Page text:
La Costa’s Mickey Moniak finds success, comfort on Angels’ star-studded roster

Mickey Moniak (16) celebrates in the dugout.
Mickey Moniak (16) celebrates in the dugout after hitting a home run during the first inning of Thursday’s game against the White Sox.
(Ashley Landis / Associated Press)

Former No. 1 overall pick relishes opportunity in Anaheim, bonds with his manager, former Padre Phil Nevin


In the spring of 2016, La Costa Canyon High School’s baseball field was the place to be.

Scouts by the carloads came to see Mavericks center fielder Mickey Moniak. Scouts soon gave way to cross-checkers. That morphed into general managers and even team owners.

Days before that year’s draft, LCC baseball coach Justin Machado predicted the Philadelphia Phillies would take Moniak with the first overall pick.

“You don’t send the big boys flying across the country like they did without knowing they’re going to take him,” Machado said.

The Phillies indeed took Moniak. Then they traded him.

Monday, the 25-year-old Moniak will make his first appearance as a professional at Petco Park. He’ll play alongside Angels stars Shohei Ohtani and Mike Trout in a Fourth-of-July holiday series against the Padres.

Despite battling a hip injury, Moniak comes into the series hitting over .300. He’s had a five-hit, four-RBI game against the Colorado Rockies and a three-hit game against the Texas Rangers.

“Being healthy has been a key to success. And I’ve been able to lock down the mental side of the game,” Moniak said. “I have nothing bad to say about the Phillies. They gave me a chance. I debuted with them. But there was never really an opportunity there.”

The Phillies made Mickey Moniak the No,. 1 overall pick in the draft.
The Phillies made Mickey Moniak the No,. 1 overall pick in the draft.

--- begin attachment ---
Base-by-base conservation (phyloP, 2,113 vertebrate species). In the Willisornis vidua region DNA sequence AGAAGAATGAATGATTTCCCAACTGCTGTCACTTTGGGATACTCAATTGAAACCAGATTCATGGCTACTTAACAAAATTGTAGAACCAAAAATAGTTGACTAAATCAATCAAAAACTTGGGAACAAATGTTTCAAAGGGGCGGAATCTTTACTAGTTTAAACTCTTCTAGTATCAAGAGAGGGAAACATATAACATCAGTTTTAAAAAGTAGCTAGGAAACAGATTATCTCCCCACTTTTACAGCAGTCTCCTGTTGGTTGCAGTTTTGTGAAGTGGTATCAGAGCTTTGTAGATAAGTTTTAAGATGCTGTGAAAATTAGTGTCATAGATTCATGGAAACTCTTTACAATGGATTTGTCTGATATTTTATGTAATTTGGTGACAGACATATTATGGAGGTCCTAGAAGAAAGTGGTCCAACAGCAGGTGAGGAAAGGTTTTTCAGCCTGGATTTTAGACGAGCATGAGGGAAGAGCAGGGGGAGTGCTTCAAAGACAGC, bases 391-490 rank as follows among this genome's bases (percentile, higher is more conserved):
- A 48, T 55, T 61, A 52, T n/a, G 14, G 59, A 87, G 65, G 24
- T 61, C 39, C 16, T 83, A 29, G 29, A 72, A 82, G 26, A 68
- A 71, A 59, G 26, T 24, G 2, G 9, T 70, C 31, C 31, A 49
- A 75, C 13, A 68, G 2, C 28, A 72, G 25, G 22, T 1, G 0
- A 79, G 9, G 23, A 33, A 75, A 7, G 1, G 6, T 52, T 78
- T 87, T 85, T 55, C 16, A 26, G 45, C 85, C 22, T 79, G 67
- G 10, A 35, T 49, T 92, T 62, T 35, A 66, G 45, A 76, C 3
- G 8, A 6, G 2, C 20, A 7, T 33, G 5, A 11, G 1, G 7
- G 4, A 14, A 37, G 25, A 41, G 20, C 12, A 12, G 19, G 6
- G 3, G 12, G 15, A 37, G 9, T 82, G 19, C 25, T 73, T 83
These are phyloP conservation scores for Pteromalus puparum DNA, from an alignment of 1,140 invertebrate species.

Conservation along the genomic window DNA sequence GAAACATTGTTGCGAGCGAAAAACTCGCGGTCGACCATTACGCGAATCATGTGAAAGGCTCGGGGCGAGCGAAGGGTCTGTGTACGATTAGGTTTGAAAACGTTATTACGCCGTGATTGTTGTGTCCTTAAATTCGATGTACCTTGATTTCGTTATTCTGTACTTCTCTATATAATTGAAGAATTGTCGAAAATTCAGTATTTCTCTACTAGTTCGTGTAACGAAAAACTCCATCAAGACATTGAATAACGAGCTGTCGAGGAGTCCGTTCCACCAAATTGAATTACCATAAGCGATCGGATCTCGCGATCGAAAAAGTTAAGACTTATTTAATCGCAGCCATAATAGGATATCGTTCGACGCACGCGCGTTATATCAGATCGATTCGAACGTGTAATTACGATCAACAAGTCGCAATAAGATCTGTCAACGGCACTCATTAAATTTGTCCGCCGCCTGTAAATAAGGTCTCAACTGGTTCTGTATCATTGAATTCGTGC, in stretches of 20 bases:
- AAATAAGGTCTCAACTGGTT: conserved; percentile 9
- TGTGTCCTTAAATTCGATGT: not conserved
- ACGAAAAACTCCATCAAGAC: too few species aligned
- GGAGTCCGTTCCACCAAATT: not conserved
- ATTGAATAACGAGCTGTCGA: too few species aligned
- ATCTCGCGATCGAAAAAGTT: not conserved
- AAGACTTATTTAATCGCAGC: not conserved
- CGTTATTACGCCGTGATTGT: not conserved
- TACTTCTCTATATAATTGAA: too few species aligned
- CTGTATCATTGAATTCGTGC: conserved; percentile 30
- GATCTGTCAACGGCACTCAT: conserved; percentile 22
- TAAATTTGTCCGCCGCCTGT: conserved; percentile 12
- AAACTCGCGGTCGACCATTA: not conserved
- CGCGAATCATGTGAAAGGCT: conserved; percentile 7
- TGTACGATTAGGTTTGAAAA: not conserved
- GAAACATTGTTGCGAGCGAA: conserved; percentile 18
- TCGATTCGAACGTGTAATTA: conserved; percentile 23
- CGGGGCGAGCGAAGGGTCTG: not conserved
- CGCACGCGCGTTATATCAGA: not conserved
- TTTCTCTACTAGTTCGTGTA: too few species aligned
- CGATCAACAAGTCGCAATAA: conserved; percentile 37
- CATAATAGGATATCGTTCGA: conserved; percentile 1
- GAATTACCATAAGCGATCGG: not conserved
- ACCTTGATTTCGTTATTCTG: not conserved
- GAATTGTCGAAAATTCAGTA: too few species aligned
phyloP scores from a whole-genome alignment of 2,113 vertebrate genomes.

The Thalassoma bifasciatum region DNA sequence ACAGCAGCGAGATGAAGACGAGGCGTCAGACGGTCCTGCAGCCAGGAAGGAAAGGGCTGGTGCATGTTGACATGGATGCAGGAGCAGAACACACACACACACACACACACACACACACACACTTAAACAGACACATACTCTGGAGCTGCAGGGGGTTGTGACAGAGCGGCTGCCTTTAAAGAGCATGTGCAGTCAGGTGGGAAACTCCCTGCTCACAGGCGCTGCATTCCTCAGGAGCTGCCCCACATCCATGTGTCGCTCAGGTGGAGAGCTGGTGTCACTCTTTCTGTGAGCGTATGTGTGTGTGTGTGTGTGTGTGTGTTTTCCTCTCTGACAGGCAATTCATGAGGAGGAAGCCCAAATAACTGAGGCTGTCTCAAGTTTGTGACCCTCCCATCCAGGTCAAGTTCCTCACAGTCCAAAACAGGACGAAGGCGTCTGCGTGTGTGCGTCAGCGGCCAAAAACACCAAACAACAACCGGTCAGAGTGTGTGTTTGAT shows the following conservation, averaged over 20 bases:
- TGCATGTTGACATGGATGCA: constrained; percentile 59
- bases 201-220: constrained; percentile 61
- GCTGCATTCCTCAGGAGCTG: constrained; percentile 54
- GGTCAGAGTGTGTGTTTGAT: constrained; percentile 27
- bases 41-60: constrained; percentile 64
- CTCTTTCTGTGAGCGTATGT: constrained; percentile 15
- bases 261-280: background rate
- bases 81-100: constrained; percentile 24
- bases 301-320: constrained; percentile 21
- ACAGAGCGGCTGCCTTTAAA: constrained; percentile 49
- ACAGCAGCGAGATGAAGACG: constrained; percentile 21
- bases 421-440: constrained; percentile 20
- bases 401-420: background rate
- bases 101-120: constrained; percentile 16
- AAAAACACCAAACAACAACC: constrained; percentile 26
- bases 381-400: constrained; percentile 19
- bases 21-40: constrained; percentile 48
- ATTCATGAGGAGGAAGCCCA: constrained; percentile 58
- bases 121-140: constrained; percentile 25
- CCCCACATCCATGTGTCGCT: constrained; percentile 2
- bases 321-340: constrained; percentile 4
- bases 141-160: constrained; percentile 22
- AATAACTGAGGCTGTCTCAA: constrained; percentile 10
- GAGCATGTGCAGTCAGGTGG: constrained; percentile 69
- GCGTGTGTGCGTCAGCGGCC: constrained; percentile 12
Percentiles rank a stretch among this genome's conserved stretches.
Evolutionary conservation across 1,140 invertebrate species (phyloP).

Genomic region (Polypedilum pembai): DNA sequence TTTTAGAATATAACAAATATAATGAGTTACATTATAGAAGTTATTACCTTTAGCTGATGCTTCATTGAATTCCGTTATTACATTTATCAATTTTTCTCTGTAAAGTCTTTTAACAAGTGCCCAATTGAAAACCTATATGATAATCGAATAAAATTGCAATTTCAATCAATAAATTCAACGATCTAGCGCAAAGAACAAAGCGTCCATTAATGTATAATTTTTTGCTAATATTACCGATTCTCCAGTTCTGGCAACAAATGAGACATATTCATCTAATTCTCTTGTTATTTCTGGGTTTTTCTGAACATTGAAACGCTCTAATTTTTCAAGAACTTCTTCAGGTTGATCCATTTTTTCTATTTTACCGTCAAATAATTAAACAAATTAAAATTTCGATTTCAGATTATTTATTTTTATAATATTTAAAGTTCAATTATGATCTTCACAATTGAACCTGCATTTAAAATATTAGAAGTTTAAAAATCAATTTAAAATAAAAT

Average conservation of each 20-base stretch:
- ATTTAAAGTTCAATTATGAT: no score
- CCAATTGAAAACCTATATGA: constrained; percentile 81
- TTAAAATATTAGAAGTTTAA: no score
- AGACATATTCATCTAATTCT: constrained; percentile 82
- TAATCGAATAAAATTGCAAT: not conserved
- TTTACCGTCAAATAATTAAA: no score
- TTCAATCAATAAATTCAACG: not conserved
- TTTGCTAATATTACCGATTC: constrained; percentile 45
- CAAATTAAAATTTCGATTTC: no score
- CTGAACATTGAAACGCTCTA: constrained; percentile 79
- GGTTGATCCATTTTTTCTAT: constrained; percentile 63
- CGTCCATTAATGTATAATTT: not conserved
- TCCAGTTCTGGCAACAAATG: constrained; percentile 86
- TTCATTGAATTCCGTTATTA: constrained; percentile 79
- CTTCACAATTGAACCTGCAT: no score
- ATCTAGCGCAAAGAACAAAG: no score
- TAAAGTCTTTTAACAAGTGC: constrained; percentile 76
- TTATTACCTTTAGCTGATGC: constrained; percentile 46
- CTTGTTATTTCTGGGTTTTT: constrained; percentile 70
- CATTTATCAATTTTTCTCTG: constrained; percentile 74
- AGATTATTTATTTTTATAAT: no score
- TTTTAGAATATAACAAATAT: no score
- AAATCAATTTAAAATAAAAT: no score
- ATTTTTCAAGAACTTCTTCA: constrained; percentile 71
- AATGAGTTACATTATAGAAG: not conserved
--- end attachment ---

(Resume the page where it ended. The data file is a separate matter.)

(U-T file photo)

‘No better leader’

During his senior season at LCC, the fleet-footed, left-hand-hitting Moniak hit .475 with seven homers, four doubles, 12 triples and 46 RBIs. He struck out just six times in 143 plate appearances.

“As an individual, there was no better leader,” Machado said. “You can’t believe the pressure Mickey was under.

“Every day — game or practice — there were scouting directors, general managers at the field. There was a lot of hoopla, but all he wanted to do was play baseball with his friends. He dealt with a lot of adversity, carried a lot of luggage, but he never lost focus.”

Moniak never lost touch, either.

Moniak watched the draft with his family and friends at the home of his cousin, Tanner Gage.

Gage had broken his back and severed his spinal cord in an accident. Moniak, who said Gage was “like an older brother,” insisted on watching at the Gage home because it was equipped with ramps that Tanner could negotiate.

The first person Moniak hugged after his name was called was Tanner.

“Shows you something about Mickey, doesn’t it?” Machado said.

Mickey Moniak throws the ball into the stands during a spring training baseball game against the Yankees in 2012.
Mickey Moniak throws the ball into the stands during a spring training baseball game against the Yankees in 2012.
(Lynne Sladky / Associated Press)

A deal, and a chance

After a steady climb through the minor leagues, Moniak was called up to the major leagues by the Phillies in 2020.

He played in eight games, hitting .214. In 2021, he played in 21 games for the Phillies, hitting .091 — 3-for-33.

“That was a tough year,” Moniak said. “I was up and down nine, 10, 11 times. I wasn’t playing. I was sitting on the bench, and I put a lot of pressure on myself.

“I’d be lying if I said there wasn’t some doubt whether I could play.”

Moniak posted a spectacular spring in 2022, hitting six homers. He was scheduled to make the Phillies’ opening day roster. But he broke his hand on his final at-bat of the spring, eventually missing 10 weeks. He made three minor-league rehab stops.